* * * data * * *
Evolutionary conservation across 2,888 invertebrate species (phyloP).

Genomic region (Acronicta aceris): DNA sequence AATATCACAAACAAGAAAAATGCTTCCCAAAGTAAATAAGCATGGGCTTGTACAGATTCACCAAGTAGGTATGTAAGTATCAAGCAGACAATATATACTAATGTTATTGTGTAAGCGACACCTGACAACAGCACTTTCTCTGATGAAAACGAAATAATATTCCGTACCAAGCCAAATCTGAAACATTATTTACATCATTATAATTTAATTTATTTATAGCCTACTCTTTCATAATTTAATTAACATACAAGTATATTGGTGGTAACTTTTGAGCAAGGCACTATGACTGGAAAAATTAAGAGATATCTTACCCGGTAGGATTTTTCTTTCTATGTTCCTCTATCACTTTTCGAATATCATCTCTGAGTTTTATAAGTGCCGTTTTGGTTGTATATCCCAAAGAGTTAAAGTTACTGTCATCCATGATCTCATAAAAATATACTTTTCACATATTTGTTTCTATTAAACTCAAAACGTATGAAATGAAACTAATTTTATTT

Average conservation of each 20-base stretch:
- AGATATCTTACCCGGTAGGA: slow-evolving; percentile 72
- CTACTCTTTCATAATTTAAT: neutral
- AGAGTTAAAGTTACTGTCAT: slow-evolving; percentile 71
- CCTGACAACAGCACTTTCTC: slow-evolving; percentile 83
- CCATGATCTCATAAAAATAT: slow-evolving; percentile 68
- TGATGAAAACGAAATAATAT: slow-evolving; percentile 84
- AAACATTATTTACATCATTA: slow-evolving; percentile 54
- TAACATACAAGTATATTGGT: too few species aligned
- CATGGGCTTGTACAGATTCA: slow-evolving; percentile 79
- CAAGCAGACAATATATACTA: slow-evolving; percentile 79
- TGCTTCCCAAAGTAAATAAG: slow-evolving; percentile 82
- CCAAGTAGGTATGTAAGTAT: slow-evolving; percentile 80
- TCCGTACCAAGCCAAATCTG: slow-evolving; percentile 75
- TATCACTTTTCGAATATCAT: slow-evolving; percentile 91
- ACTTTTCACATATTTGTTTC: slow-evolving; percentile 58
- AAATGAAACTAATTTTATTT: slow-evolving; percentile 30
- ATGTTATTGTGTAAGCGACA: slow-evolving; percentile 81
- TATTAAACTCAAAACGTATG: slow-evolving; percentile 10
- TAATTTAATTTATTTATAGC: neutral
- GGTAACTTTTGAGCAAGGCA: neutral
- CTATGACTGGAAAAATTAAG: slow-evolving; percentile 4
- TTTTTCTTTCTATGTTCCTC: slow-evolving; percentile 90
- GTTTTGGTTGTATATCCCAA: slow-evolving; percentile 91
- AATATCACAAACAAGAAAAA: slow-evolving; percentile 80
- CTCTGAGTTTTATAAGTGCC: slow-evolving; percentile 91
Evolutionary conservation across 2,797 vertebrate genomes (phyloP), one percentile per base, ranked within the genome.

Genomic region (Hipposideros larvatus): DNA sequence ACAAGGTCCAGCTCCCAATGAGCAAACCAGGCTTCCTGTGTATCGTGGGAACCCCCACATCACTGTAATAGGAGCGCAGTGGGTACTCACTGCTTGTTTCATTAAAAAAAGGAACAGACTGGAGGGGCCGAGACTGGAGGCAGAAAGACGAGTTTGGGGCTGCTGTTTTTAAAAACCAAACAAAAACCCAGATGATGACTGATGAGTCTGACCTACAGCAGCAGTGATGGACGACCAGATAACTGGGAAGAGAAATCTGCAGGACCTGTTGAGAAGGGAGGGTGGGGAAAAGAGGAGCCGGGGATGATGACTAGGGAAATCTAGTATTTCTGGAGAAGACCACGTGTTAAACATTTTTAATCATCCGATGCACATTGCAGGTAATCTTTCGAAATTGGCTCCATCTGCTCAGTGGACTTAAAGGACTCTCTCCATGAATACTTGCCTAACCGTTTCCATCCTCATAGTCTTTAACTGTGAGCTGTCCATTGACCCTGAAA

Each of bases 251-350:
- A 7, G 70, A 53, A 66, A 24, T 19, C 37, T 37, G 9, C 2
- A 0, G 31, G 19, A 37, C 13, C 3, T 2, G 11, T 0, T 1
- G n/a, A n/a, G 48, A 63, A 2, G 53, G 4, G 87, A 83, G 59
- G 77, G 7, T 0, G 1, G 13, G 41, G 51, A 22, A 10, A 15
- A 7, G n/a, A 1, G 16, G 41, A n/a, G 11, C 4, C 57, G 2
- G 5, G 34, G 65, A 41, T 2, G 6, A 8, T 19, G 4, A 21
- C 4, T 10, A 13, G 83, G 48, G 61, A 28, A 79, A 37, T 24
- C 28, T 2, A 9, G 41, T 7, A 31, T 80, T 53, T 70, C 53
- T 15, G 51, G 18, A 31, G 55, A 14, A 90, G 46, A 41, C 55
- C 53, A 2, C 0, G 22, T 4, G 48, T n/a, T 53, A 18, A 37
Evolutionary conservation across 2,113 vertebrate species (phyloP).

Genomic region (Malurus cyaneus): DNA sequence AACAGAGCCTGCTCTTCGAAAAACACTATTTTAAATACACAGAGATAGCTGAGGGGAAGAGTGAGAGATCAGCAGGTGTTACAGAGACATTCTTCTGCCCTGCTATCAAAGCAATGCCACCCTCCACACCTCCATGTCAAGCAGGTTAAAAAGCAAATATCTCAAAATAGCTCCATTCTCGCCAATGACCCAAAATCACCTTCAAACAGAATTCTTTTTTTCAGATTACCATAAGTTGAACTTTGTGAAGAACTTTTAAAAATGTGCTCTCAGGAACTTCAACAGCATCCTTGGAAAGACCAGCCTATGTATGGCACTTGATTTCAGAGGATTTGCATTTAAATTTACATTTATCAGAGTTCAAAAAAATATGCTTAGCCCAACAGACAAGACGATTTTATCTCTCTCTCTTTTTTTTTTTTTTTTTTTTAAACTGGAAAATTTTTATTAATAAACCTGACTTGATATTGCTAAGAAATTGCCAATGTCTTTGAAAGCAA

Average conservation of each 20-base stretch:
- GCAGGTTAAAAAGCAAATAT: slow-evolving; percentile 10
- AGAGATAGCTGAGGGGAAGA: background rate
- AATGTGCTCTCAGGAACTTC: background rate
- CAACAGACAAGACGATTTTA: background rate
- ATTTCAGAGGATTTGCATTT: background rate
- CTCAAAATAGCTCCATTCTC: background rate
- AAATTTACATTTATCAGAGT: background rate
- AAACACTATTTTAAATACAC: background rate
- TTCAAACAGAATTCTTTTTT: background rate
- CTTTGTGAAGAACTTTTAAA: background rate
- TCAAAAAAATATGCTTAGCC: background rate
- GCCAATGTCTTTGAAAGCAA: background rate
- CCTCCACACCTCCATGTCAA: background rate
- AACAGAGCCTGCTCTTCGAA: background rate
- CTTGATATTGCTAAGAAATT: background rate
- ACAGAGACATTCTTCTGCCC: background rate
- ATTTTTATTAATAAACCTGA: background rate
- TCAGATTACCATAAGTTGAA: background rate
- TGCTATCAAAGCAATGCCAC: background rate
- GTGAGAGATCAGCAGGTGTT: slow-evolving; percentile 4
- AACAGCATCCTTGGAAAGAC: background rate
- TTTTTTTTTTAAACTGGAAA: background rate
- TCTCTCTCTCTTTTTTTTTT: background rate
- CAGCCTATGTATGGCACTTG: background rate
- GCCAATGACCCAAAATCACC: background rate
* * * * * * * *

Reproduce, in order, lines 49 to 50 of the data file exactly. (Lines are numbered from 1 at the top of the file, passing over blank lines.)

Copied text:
- ATTTCAGAGGATTTGCATTT: background rate
- CTCAAAATAGCTCCATTCTC: background rate